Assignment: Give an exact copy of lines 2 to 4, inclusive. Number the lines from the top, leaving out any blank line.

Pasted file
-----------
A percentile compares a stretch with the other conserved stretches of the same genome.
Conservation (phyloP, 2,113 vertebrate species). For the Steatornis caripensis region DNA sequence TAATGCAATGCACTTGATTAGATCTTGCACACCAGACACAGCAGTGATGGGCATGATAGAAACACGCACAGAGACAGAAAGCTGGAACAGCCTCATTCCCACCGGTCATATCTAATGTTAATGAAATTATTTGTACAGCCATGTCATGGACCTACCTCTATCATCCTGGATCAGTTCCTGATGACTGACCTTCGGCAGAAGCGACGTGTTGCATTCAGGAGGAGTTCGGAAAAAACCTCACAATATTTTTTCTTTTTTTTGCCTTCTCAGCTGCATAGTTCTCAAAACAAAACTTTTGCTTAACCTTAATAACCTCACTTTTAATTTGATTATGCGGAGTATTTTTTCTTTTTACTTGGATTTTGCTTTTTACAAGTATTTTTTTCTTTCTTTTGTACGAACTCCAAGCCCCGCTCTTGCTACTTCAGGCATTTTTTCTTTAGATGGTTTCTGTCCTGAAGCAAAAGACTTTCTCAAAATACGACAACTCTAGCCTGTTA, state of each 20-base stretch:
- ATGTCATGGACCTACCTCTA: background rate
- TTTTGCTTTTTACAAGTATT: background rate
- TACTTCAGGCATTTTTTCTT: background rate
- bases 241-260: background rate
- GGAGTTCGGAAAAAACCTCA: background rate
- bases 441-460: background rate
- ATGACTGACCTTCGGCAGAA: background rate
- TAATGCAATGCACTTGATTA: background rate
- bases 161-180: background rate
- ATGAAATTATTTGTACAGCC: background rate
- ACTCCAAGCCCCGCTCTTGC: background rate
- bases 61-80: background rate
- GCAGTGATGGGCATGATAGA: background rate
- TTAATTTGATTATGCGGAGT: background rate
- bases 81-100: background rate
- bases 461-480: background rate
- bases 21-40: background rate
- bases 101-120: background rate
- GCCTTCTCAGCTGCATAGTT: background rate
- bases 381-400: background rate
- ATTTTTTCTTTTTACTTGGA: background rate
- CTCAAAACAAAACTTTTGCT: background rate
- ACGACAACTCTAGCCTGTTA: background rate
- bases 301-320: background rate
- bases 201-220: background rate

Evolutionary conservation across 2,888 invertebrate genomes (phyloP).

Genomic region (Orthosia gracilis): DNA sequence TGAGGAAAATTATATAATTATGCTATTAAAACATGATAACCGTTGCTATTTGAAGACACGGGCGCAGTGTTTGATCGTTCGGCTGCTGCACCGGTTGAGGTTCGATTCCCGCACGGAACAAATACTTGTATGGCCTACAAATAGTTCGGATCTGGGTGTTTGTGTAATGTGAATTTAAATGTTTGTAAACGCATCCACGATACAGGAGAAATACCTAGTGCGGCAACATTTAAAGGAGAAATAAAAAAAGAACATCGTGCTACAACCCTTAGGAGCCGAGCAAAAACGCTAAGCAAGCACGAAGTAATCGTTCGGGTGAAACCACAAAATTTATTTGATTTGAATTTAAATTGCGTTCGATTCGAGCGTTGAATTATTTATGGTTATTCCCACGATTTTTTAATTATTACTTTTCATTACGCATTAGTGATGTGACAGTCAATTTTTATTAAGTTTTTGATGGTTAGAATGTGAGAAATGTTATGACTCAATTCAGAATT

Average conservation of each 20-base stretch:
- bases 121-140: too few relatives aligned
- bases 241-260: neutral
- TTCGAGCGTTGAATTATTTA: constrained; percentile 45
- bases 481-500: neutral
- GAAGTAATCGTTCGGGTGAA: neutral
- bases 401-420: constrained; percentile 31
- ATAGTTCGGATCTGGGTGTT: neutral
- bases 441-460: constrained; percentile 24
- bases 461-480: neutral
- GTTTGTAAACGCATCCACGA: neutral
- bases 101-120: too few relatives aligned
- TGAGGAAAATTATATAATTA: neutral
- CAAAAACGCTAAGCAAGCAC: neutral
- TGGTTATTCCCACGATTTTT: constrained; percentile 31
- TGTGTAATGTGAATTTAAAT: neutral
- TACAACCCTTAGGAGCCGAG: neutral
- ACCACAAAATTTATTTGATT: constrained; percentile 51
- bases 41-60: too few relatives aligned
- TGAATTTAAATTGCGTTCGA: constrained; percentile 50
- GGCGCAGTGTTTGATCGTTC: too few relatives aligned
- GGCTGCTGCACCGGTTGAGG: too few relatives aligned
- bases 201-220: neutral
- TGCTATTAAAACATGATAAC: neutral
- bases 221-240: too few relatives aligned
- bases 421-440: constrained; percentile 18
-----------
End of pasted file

Conservation (phyloP, 2,113 vertebrate species). For the Steatornis caripensis region DNA sequence TAATGCAATGCACTTGATTAGATCTTGCACACCAGACACAGCAGTGATGGGCATGATAGAAACACGCACAGAGACAGAAAGCTGGAACAGCCTCATTCCCACCGGTCATATCTAATGTTAATGAAATTATTTGTACAGCCATGTCATGGACCTACCTCTATCATCCTGGATCAGTTCCTGATGACTGACCTTCGGCAGAAGCGACGTGTTGCATTCAGGAGGAGTTCGGAAAAAACCTCACAATATTTTTTCTTTTTTTTGCCTTCTCAGCTGCATAGTTCTCAAAACAAAACTTTTGCTTAACCTTAATAACCTCACTTTTAATTTGATTATGCGGAGTATTTTTTCTTTTTACTTGGATTTTGCTTTTTACAAGTATTTTTTTCTTTCTTTTGTACGAACTCCAAGCCCCGCTCTTGCTACTTCAGGCATTTTTTCTTTAGATGGTTTCTGTCCTGAAGCAAAAGACTTTCTCAAAATACGACAACTCTAGCCTGTTA, state of each 20-base stretch:
- ATGTCATGGACCTACCTCTA: background rate
- TTTTGCTTTTTACAAGTATT: background rate